WVU football: Rigg’s injury forces shuffling on defense
MORGANTOWN, W.Va. -- There is this notion that coaching is a complicated profession and even the smallest decisions require deep thought.
And then there is the revelation from West Virginia's defensive coordinator, Jeff Casteel, about how he adjusted his lineup last week for the 55-10 win against Bowling Green.
Starting linebacker Doug Rigg broke his wrist against LSU and needed surgery that will keep Rigg out a couple of weeks. His absence was to begin with the game against the Falcons and Casteel was going to have to make some changes to replace Rigg, the sophomore from Bergen Catholic in New Jersey who made 14 tackles in the first four games.
Rather than bump Rigg's backup to the starting spot, Casteel instead moved senior middle linebacker Najee Goode to the strong side and elevated Goode's backup, redshirt freshman Jewone Snow, to the starting spot in the middle.
Complex? Not hardly.
"To be honest with you, I think Najee played really well for us there last year - that's where he was," Casteel said. "I thought the next best thing for us was to put Jewone in the middle and move Najee over."
To address the present and the foreseeable future, Casteel went to the past. Goode started all 13 games on the strong side in 2010. He finished with 47 tackles, three sacks and 8 1/2 tackles for a loss.
"Regardless of where he plays," Coach Dana Holgorsen said, "he's going to be productive."
Holgorsen and Casteel knew what to expect from Goode. Casteel eliminated one unknown before putting his trust in another.
Snow played a little first-team middle linebacker in preseason camp when Goode missed time, but so, too, did Rigg. Snow didn't play against Marshall or Maryland and didn't have a statistic to his name in his career before making two tackles on Bowling Green's second possession.
The defensive staff nevertheless liked its chances with Snow alongside Goode.
"He's going to be a good football player," Casteel said of snow, of Canton, Ohio. "He's young, but we thought it was good to give him an opportunity to play."
Holgorsen said this week's practices will determine who plays where when the 16th-ranked Mountaineers (4-1) play host to Connecticut (2-3) in a Big East opener for both teams at noon Saturday at Mountaineer Field.
A change seems unlikely, though, because Snow impressed ... and everyone trusts Goode.
"If we could clone three of him, we'd like to have him at each of the three linebacker spots," Holgorsen said. "He's a good player, he's a team leader and he understands what Jeff wants him to do on defense."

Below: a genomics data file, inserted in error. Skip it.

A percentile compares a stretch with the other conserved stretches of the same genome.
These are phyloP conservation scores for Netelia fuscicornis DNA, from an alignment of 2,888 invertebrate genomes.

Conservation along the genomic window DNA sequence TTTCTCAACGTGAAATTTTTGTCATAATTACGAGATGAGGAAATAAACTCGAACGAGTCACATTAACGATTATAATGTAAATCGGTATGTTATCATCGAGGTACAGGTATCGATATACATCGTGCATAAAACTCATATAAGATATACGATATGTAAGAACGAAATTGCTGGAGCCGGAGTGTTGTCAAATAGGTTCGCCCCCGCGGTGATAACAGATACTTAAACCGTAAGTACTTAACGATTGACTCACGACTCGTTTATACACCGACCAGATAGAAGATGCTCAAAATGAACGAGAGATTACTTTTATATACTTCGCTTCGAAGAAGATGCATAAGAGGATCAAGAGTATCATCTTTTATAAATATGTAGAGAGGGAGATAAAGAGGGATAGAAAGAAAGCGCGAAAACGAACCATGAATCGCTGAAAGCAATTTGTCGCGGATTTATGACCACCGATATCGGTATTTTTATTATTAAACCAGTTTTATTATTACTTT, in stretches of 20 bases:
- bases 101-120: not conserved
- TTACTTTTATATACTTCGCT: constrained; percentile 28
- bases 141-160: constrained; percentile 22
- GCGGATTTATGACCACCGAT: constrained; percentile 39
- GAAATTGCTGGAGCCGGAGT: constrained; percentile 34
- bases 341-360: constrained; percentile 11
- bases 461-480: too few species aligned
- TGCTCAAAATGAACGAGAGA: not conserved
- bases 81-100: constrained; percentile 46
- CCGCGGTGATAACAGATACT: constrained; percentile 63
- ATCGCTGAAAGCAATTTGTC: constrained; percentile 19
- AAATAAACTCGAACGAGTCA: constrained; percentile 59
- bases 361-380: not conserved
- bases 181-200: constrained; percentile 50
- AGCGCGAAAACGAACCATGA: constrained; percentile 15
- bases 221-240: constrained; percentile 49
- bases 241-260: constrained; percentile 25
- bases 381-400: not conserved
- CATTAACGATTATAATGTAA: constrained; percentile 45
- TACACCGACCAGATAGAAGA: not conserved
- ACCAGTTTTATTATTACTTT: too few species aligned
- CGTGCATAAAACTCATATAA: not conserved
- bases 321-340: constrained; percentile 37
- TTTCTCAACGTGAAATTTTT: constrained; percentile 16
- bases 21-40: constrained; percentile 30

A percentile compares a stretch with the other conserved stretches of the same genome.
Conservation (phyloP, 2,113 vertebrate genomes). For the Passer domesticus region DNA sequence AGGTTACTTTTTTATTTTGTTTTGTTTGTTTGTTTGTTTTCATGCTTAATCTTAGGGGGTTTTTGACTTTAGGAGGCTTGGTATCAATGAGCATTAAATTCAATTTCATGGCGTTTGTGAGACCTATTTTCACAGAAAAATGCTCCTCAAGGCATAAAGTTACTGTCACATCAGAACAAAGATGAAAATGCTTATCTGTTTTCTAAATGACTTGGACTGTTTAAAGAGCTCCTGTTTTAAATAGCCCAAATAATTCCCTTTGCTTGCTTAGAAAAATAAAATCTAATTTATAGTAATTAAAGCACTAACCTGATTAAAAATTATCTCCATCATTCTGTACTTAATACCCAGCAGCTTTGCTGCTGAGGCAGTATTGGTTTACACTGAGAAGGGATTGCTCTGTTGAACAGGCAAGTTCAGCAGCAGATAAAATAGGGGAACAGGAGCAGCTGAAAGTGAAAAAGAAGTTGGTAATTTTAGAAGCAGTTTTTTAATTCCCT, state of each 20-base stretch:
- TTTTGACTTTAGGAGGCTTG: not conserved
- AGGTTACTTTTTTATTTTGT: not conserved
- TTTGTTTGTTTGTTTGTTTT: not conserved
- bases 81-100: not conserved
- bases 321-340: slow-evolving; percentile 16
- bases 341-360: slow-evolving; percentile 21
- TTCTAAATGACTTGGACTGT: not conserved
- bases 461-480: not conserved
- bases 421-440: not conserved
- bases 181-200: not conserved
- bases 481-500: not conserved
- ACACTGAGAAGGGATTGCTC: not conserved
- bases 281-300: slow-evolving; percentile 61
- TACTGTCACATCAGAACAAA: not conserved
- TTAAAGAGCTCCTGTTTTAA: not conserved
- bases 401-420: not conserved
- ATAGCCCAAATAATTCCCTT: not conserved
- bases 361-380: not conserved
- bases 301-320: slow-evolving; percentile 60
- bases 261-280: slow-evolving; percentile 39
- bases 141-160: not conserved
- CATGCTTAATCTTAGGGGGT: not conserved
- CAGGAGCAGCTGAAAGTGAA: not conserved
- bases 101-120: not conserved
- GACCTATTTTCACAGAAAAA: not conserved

Goode can also help Snow, who, in his most extensive playing time, actually led the team with nine tackles. He credited Goode for slowing him down during the game.
"The first half I was just getting into the flow of things," he said. "The second half I felt a lot more comfortable and played a lot faster. It was a great experience for me."
Mostly, Snow was solid and the linebackers were reliable when Casteel was looking for just that from the group he coaches.
A week earlier he started Josh Francis at the weak side spot against LSU. Last week, Casteel allowed Casey Vance to return to the starting spot he held the first three games before sitting out all of the LSU game.
Goode was the team's leading tackler after four games, but the next five on the list were cornerbacks and safeties - though opponents have had to pass while trailing against WVU and safeties Terence Garvin and Darwin Cook have been present and active near the line of scrimmage a lot this season.
Still, the linebackers had no sacks in four games and two of the 6 1/2 tackles for a loss belonged to Rigg's backup, sophomore Tyler Anderson. No interceptions, no forced or fumbles recoveries, no quarterback hurries.
There were no linebacker sacks, interceptions, forced or recovered fumbles or hurries against Bowling Green, but there was no significant slip with Snow in the middle and true freshman Jared Barber filling in from time to time. Snow split one tackle for a loss with defensive tackle Julian Miller. Barber had one tackle for a loss on his own.
Goode said he felt out of place briefly, but settled in and rediscovered the liberties he had on the strong side. He returned to doing things his experience permitted, things Rigg had not yet learned or been allowed to do, but said he was also a little jealous of Snow.
"He had more tackles than me, so I told him I might have to move him out of the way next week," Goode said. "But I had a little more freedom to do what I want. I actually blitzed a little more and moved around a little more."
Contact sportswriter Mike Casazza at email@example.com or 304-319-1142. His blog is at blogs.dailymail.com/wvu.